* Improved farming techniques help drive up sugar beet output
* Production boost could sap demand for sugar imports
* China battling to meet growing appetite for the sweetener
By Dominique Patton
BEIJING, Sept 5 (Reuters) - After decades of growth on the back of the coal mines that dot its vast grasslands, the Chinese region of Inner Mongolia is turning to sales of an altogether different kind of commodity to energise its economy - sugar.
Improved farming techniques and increased mechanisation mean that swathes of Inner Mongolia, which stretches for thousands of kilometres along China’s northwestern border, are being turned over to beet cultivation, especially as government support for rival crop corn falters.
That push could ramp up sugar output in the world’s No.4 producer of the commodity at a time when it is battling to meet rising demand, with bigger pay packets stoking appetite for sweet treats like ice cream or fizzy drinks.
It could help shake up an industry that has typically relied heavily on cane grown deep in its much-warmer south, while also crimping imports of sugar from top suppliers such as Brazil and Australia, dragging further on international prices that have slumped over 20 percent this year.
“Inner Mongolia’s production has been the shining light for the beet industry in China,” said Tom McNeill, managing director of Australia’s Green Pool Commodities, a sugar industry advisory firm.
The volume of sugar produced from beet in Inner Mongolia jumped by a fifth to around 460,000 tonnes in the 2016/17 crop year, with the country’s total beet sugar output standing at more than 1.1 million tonnes, or 11.6 percent of China’s overall sugar production.
Output is on track to keep surging, driven by improved farming techniques involving planting beet more densely and irrigating more sparingly to ensure higher sugar content, said Sun Xiucai, an agent for Belgian beet seed supplier SESVanderHave.
And many growers are using more machinery to lower costs, with Inner Mongolia’s flat, wide-open terrain particularly suited to mechanisation.
“We use a transplanter to plant the seedlings ... a topper to remove beet leaves and a harvester,” said Yang Jianbo, a farmer with around 90 hectares of beet in Inner Mongolia.
High local sugar prices in the wake of government steps to reduce imports via anti-dumping duties have also boosted the incentive to produce the commodity.
“It is much more profitable than other grains or crops in Inner Mongolia,” said Yang. Inner Mongolian growers will be paid up to 530 yuan ($81) per tonne of beets this year, more than twice what European Union growers will get.
Millers, which process beet or cane into refined sugar, have been rushing to expand in the region, with industry estimating that over $600 million will be spent on eight new plants that will more than double current production capacity.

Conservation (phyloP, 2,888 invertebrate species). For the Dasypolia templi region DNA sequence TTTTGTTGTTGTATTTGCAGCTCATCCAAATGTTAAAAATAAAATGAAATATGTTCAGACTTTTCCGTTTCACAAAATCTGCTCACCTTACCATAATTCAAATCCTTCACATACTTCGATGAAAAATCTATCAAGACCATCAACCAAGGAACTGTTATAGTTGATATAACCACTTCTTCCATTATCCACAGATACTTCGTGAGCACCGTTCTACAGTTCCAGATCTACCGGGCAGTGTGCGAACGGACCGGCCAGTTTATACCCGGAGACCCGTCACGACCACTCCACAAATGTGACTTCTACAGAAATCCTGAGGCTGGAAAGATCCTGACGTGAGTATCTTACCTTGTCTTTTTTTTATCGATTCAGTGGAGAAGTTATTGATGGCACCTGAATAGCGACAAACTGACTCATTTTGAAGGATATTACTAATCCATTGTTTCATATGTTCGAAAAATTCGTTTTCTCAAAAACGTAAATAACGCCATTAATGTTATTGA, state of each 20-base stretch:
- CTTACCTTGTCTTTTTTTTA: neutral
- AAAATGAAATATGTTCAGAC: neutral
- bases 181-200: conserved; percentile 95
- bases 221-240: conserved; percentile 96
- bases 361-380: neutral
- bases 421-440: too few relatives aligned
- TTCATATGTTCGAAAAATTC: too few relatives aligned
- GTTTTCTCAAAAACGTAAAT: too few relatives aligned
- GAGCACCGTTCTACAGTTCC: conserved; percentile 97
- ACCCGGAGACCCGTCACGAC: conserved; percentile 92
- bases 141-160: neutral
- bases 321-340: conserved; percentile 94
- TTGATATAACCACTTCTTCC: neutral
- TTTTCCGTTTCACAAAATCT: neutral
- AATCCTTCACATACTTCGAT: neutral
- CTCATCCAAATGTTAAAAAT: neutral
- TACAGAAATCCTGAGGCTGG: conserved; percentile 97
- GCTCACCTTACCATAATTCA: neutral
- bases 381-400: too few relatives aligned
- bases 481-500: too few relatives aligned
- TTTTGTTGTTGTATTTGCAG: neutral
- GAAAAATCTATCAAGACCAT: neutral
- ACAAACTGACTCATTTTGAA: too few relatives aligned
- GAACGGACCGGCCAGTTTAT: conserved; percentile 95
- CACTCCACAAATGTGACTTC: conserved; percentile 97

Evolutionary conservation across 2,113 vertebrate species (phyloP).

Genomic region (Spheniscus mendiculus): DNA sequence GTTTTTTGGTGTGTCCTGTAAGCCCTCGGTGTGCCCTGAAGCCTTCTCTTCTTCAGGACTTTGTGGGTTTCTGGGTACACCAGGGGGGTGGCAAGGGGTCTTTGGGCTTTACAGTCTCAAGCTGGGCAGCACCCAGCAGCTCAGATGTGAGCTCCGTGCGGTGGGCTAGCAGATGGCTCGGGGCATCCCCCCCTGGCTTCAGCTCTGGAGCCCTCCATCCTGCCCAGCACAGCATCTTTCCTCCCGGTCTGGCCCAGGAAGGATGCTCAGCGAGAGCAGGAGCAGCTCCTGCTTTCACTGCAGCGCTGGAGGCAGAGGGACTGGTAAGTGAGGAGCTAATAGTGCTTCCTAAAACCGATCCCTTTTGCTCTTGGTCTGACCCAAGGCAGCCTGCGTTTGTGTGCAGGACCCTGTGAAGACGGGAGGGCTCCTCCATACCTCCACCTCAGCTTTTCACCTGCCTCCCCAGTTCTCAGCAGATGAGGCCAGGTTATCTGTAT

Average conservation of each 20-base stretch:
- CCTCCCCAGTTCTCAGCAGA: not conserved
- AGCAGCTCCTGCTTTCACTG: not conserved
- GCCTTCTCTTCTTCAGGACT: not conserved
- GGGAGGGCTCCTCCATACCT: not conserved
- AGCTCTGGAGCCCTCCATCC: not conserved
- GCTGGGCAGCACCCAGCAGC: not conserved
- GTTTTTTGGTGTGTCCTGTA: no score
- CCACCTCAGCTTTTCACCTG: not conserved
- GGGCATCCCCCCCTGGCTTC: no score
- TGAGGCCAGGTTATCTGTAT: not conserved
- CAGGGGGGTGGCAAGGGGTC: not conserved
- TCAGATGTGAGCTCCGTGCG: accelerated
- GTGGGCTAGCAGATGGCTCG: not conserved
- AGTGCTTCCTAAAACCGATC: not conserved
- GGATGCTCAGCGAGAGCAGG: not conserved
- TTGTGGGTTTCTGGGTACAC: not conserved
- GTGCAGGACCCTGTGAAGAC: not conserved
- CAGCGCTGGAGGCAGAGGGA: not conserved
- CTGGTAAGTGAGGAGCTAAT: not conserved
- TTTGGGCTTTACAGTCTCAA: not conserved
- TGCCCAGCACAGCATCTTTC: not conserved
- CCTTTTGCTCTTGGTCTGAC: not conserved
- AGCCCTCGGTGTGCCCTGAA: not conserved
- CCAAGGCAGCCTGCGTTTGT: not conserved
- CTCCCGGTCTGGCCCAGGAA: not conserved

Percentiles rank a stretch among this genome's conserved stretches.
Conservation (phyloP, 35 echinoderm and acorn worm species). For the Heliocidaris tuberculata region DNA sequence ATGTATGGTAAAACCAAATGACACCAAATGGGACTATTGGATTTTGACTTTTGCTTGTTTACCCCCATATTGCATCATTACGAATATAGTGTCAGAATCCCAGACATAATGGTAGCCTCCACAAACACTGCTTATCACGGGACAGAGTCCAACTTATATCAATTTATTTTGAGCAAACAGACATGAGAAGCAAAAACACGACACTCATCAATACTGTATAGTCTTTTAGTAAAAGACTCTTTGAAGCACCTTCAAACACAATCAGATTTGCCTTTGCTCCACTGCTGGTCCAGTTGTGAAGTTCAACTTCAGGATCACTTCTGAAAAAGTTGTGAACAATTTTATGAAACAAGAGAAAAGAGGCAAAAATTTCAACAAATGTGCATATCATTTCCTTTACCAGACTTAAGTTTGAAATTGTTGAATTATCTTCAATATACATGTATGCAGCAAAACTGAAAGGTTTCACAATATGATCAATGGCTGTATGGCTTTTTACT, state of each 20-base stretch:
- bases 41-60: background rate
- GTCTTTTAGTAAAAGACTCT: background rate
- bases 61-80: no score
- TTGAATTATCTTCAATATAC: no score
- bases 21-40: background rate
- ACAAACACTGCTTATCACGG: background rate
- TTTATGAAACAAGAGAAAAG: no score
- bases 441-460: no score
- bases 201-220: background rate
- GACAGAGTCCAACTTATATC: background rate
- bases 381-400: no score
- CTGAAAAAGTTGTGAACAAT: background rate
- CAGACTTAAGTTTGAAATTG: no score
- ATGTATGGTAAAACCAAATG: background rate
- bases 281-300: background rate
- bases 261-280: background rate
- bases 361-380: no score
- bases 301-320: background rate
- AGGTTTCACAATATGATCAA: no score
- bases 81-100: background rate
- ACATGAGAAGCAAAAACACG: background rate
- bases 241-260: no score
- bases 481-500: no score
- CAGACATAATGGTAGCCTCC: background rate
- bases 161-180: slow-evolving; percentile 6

Inner Mongolia Biohymn New Agricultural Technology Ltd is building two factories with daily slicing capacity of 6,000 tonnes each, according to a company manager, among the largest mills in China.
Inner Mongolia Holmer Sugar Industry Co Ltd, Chifeng Zhongyi Sugar Co Ltd and Angel Yeast Co Ltd are also constructing plants to start operating by October 2018, company representatives said.
Shandong province-based sugar to soybean firm Rizhao Lingyunhai Sugar Group Co Ltd, which owns China’s biggest sugar refinery in east coast port Rizhao, is spending 1 billion yuan ($150 million) on a 1 million tonne-capacity project in Inner Mongolia.
The surge in investment comes after years of decline in China’s sugar industry, with climbing labour costs hitting producers in the south, where cane has to be cut by hand as large harvesting machines are unable to work on hilly plantations.
This year, beet mills made more than 1,000 yuan per tonne on each tonne of sugar produced, compared with about 400 yuan for cane mills, according to mills and analysts.
AB Sugar China, owned by Associated British Foods, sold five cane factories in the south last year but held on to its two beet mills, including one in Inner Mongolia.
“Sugar beet has become a preferred choice for growers in the northern region as its productivity relative to other crops has improved. We expect this trend to continue,” the company said in a statement to Reuters.
Inner Mongolia may produce 500,000 tonnes of sugar in the coming crop year, say analysts, and could surpass Guangdong, China’s No.3 sugar-producing province, in two years.
But the longer-term outlook could be clouded when the anti-dumping tariffs imposed by Beijing expire in three years, likely dragging on sweetener prices.
Growers will need to supply beet with higher sugar content for mills to maintain margins even as prices fall.
Li Qinghui, deputy manager at Inner Mongolia Holmer, says his firm processed some beet with 17-percent sugar content this year, close to average levels in top beet grower France, and there’s room for further improvement across the province.
“In the long-term, beet has a competitive edge,” said seed dealer Sun.
($1 = 6.5391 Chinese yuan renminbi)
Reporting by Dominique Patton and Beijing Newsroom; Editing by Joseph Radford